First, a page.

Corporate Social Responsibility: The Power of Team-Building Events for a Good Cause

By Gavin Tolentino

It sounds like a desk-nap dream: You, bonding with coworkers as you make a difference in the world together, while your workplace and reputation in the community get better and better. 

Not only is this possible, says Odyssey Teams, it’s what they’ve been doing for companies for nearly 30 years, by facilitating team-building events with a socially responsible outcome. At the recent Planner Master Class at San Francisco’s Aquarium by the Bay, the question was not whether Corporate Social Responsibility (CSR) works, but how to implement a CSR plan that maximizes mutual, lasting benefits to a workplace and its community.

Leading our roundtable was Kim Clary, Odyssey’s Director of Client Success. She and more than 70 event professionals shared these Do’s and Don’ts of a well-planned CSR event, and how to inspire staff participants in a life-changing way to strategically improve a company: 

Do:

  1. Speak in depth: with participants to formulate your CSR plan. Understand what is personally meaningful to them, and identify a common, community-supportive purpose.
  2. Plan a multi-layered activity: to enable specific workplace improvements. Can merging departments use this opportunity to gel? Do you want to encourage leadership or teamwork with specific staff members? Or inspire a culture change or new awareness? Be deliberate when assigning tasks, teams, and seating. 
  3. Get out of the office: Host the event in a business-neutral environment where office roles don’t apply.
  4. Witness your work: Create a lifelong memory by interacting with the beneficiaries of your efforts. For example, if your team is building toys for children, have the children on-hand to receive the toys and play together with participants.
  5. Designate time to reflect: After the event ask participants to share their experiences and explore deeper meanings.

Don’t:

  1. Simply “check the CSR box”: A company may have a mandatory ‘volunteer service day’ with a pre-selected organization, or allow staff to participate in unrelated causes on their own. Although positive, this strategy misses out on the wealth of benefits a team-building CSR event can provide.
  2. Create a plan contingent on other factors: For example, “If we reach this financial goal, we will use the extra money to support a cause,” or “If we complete this project ahead of schedule we will use the extra time to volunteer.” Have an organized structure yielding guaranteed outcomes.
  3. Have beneficiaries witness the entire process: It’s not always necessary to have community members or beneficiaries looking over the shoulders of staff participants. Their presence may potentially alter the team-building benefits of trial, error, and problem solving.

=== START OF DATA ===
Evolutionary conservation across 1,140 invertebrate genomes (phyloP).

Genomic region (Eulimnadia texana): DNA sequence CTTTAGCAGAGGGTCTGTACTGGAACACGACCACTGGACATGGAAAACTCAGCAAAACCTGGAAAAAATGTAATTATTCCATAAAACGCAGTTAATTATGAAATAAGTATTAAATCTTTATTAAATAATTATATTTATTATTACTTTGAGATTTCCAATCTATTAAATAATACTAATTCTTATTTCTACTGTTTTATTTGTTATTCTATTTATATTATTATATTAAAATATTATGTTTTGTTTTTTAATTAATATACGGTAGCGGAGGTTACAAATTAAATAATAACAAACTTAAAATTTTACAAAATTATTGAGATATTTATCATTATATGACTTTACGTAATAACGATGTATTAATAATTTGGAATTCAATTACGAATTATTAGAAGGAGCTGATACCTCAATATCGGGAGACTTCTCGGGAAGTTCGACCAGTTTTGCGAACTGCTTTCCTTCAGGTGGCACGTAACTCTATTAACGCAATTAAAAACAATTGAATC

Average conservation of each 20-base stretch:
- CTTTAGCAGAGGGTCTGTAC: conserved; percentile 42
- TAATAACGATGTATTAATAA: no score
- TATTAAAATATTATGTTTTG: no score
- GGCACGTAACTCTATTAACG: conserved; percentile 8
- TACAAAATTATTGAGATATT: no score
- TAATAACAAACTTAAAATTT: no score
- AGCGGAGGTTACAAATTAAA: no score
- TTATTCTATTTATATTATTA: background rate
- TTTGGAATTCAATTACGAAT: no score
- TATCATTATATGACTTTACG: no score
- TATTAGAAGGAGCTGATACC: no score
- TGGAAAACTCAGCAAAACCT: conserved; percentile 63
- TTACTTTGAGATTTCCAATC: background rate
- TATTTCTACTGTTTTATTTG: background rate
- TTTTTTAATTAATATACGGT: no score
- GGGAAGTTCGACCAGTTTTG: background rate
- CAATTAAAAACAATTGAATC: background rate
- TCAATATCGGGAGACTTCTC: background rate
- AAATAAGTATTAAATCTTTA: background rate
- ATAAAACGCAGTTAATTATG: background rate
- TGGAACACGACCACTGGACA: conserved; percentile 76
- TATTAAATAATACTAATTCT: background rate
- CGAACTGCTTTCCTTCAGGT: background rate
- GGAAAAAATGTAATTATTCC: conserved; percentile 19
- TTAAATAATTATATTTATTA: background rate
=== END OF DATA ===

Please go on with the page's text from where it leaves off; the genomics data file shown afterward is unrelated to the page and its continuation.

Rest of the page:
4. Confuse corporate branding with community support: The perception between helping a community, and using a community to promote your company takes a delicate balance. Giving time and energy to a cause your participants genuinely care about will show.

Examples of successful CSR initiatives from attendees: 

  1. A company had an employee whose child was disabled. The staff chose to help build an inclusive playground in their area, in conjunction with the Magical Bridge Foundation, and it is a source of inspiration and pride they hold dear.
  2. One of many workshops Odyssey Teams offer is called Helping Hands, where teams build prosthetic hands for people without the medical or financial means to acquire one. When participants see their prosthetic hands being used, there is a strong emotional connection they will always remember.
  3. A staff’s mutual passion was music, so they partnered with a youth organization and spent a day creating fun, original songs with children. A contest was held to see which staff-child team was the best, with the winning child awarded their favorite instrument. At the end of the event, every child was surprised with an instrument of their choice, and the kids were overjoyed. 

Numerous companies and studies have proven that a successful and righteous business can achieve a mythical reputation, because they have mastered the complicated trifecta of being profitable, having happy, productive employees, and doing something good for the world. Planning a CSR event based on team-building and good-will can help a company achieve these ever-fleeting goals.

 

Gavin owns an event production firm in San Francisco and has managed events in the Bay Area for 18 years.